Written by Katie Baran
In the United States every American citizen has the right to vote. This raises the question about who, what, where, and how people get their information and opinions on what and who to vote for. Many people may assume that the younger generations get their information from social media and celebrities, but that doesn’t seem to be the case.
In actuality people are influenced by many factors when it comes to decision making in voting. “This social pressure can come from many sources, most notably parents, friends, and romantic partners,” Tamara Avant, Ph. D., department head of the sociology department at the South University of Savannah says, “Even employers and religious leaders can impact our political decisions.”
Even when young teens and young adults grow up, they still usually talk and go to their parents or friends for their perspective on things to make their opinions in the end. Although now a days there is so much talk about social media and all that it does for the world and with the electronic colonialism theory it’s easy to think that Twitter, Facebook, Tumblr, and more is the main source for younger people.
In some ways, a person could justify that and say something like, “well people are seeing what their friends and family are posting and that then justifies how Dr. Avants’ studies.” However, that may play some part in voting habits, it seems as though people still base their core values off of what they were raised with.
Because of the world systems theory, which basically breaks countries into three different categories: core countries, like the United States, semi-periphery, like Mexico, and periphery countries like Tunisia, people have to consider that social media across the world is much more limited in some cases.
Instead of people being able to look up things about what each candidate stands for or following their favorite celebrity on twitter to hear their opinion. The people in periphery and some semi-periphery countries have to strictly base their voting opinions off of what they see in person, which means that they must care about the future of their country in some way, shape or form.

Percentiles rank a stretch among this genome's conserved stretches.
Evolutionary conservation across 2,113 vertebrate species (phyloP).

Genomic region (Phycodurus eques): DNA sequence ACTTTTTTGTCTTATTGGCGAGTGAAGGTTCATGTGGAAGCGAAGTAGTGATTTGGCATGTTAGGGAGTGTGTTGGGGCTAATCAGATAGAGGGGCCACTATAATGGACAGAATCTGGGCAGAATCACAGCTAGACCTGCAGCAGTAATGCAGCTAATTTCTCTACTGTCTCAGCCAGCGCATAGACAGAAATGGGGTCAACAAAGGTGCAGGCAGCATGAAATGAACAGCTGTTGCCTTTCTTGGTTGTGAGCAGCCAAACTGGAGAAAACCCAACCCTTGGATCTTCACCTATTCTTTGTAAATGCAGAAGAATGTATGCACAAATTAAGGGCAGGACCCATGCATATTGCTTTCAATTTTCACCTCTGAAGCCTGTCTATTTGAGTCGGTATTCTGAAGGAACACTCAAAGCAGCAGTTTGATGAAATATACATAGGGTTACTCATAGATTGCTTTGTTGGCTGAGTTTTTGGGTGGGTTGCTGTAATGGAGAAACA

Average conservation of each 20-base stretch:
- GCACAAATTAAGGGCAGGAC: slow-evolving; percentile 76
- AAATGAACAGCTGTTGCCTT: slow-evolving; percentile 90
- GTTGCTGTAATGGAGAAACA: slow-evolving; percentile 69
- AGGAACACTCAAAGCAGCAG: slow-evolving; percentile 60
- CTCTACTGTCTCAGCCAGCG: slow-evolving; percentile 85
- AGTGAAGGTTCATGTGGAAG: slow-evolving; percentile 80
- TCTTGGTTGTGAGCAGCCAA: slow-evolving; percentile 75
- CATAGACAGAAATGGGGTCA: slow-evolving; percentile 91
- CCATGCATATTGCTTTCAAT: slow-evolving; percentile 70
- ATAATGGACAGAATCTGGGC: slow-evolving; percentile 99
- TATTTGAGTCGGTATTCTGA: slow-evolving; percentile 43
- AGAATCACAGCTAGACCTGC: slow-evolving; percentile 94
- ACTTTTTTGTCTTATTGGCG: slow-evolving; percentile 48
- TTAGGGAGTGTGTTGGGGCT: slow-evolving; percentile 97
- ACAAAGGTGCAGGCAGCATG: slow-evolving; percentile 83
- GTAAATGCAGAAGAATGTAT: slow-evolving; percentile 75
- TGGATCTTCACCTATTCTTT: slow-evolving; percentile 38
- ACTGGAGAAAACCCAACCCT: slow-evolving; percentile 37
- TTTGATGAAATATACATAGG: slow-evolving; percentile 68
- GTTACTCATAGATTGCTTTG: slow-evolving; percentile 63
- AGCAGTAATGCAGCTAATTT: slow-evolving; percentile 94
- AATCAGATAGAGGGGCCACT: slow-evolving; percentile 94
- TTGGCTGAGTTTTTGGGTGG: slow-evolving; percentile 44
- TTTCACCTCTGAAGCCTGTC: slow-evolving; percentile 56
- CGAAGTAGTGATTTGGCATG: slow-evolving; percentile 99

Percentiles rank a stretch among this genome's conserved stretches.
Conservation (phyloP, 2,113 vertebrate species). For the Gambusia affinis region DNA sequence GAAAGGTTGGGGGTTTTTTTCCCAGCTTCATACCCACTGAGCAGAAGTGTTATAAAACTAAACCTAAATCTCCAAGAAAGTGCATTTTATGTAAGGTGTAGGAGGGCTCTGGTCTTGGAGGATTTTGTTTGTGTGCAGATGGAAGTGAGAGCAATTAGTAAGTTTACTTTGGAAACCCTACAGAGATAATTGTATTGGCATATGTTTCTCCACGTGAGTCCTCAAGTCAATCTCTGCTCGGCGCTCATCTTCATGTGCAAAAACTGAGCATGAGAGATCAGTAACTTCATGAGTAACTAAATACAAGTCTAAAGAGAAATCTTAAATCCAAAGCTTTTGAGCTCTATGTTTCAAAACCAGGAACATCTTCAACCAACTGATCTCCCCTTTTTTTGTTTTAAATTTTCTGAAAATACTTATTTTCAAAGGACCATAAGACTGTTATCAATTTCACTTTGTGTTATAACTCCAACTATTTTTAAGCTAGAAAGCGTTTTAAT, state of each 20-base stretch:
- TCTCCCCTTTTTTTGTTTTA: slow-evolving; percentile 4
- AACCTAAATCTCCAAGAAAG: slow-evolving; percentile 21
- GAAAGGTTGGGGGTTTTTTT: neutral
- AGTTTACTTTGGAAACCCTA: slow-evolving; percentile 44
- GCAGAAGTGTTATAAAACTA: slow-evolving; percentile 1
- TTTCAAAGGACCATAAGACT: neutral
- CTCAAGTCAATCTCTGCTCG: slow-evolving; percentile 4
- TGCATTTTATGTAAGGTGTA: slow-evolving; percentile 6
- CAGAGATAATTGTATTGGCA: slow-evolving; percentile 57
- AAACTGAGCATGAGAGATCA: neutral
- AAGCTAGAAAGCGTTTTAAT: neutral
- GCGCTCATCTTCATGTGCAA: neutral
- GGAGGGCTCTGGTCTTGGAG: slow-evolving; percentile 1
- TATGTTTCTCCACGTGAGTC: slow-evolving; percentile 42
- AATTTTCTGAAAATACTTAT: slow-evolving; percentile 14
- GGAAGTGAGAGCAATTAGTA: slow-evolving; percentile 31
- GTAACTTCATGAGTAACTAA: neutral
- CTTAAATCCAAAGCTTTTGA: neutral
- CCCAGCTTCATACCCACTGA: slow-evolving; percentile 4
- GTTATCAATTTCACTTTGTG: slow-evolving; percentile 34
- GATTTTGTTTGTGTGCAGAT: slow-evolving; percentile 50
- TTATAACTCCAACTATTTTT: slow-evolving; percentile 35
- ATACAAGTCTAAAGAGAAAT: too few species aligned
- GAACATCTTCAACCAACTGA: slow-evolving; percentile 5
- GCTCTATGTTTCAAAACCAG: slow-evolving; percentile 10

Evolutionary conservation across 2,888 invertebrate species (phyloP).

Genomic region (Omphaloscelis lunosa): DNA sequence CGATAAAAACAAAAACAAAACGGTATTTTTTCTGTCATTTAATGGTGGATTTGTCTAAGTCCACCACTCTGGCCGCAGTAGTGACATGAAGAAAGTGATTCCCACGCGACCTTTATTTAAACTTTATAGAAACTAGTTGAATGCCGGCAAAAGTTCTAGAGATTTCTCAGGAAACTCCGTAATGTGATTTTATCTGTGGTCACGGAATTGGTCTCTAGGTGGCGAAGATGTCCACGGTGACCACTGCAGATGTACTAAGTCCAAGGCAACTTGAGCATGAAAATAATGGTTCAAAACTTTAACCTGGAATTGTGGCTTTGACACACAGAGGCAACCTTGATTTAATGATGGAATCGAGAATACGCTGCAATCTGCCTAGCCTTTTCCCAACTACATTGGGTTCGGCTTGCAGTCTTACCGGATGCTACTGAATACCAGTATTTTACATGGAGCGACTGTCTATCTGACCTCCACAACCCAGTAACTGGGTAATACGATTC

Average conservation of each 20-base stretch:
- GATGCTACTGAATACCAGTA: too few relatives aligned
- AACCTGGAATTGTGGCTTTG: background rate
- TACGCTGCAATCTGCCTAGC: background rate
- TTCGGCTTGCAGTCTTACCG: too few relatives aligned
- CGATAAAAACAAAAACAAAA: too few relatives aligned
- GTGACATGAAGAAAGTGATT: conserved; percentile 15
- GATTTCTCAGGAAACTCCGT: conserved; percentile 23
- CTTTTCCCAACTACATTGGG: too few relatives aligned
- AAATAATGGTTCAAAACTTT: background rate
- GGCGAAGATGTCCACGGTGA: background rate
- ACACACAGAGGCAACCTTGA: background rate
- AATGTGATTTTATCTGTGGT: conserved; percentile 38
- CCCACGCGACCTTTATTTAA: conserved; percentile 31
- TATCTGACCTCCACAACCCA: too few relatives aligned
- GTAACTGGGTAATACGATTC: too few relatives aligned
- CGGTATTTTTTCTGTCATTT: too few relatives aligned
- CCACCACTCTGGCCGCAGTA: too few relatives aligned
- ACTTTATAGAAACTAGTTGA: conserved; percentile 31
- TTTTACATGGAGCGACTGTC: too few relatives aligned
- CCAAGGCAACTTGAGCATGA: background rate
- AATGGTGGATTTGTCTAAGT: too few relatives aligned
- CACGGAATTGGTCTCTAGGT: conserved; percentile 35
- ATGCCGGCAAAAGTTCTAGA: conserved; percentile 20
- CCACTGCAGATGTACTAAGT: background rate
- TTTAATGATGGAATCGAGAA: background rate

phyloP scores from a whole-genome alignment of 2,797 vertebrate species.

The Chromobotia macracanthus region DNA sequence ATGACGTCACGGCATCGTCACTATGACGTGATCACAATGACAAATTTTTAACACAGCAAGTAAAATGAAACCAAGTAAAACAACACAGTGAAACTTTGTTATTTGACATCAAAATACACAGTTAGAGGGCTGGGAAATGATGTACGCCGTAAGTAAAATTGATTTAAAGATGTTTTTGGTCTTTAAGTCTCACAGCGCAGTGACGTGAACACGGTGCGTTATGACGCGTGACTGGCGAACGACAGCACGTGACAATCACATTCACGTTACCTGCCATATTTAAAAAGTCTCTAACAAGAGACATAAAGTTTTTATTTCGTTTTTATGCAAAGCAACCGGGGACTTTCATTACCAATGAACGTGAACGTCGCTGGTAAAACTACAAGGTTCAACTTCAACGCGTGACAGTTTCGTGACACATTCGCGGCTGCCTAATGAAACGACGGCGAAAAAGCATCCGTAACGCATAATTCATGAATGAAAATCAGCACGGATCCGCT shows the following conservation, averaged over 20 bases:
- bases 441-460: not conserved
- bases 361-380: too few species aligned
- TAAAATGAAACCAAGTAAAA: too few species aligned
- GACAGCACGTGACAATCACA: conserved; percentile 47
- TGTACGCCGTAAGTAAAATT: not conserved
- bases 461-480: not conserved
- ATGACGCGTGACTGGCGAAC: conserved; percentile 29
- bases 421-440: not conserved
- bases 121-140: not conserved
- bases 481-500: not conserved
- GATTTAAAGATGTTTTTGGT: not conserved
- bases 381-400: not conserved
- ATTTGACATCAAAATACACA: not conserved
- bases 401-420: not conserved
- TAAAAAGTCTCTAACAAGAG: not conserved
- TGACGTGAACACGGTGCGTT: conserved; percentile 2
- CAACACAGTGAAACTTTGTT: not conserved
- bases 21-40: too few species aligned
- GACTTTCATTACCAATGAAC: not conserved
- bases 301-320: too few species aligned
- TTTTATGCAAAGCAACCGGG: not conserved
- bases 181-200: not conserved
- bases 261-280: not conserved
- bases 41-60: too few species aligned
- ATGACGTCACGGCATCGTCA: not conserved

In America it seems as though there’s a trend of people not voting because they don’t think their votes count. Meanwhile in the last election, that argument is proved to be invalid, specifically for voters in the rust belt. “It wasn’t so much that Donald Trump won the rust belt so much as though Hillary lost the rust belt,” Konstantin Kilibarda and Daria Roithmayr said in their article on voting habits.
All of this factors into how the people of the world, specifically The United States votes and why. In many instances, Hillary Clinton did fail to campaign in the rust belt and ended up with fewer votes than the former President Barrack Obama. And from the past it looks as though the people who live along the rust belt were not too happy with Obama’s presidency.
This all brings us to the conclusion that people factor in way more than social media when voting, no matter what age. The fact that Hillary Clinton did not campaign as much, therefor didn’t even have a rally in some of those states, really seemed to seal her fate. People within those states needed some extra reassurance that she was going to help them and she may have done that within a face-to-face setting.
With this election behind us, it seems as though people are already looking to the next. Preparing for another tight race, voting has never been more crucial in this country. Depending on where people are from and what they were brought up with, are still the main reasons for how people vote, no matter what age.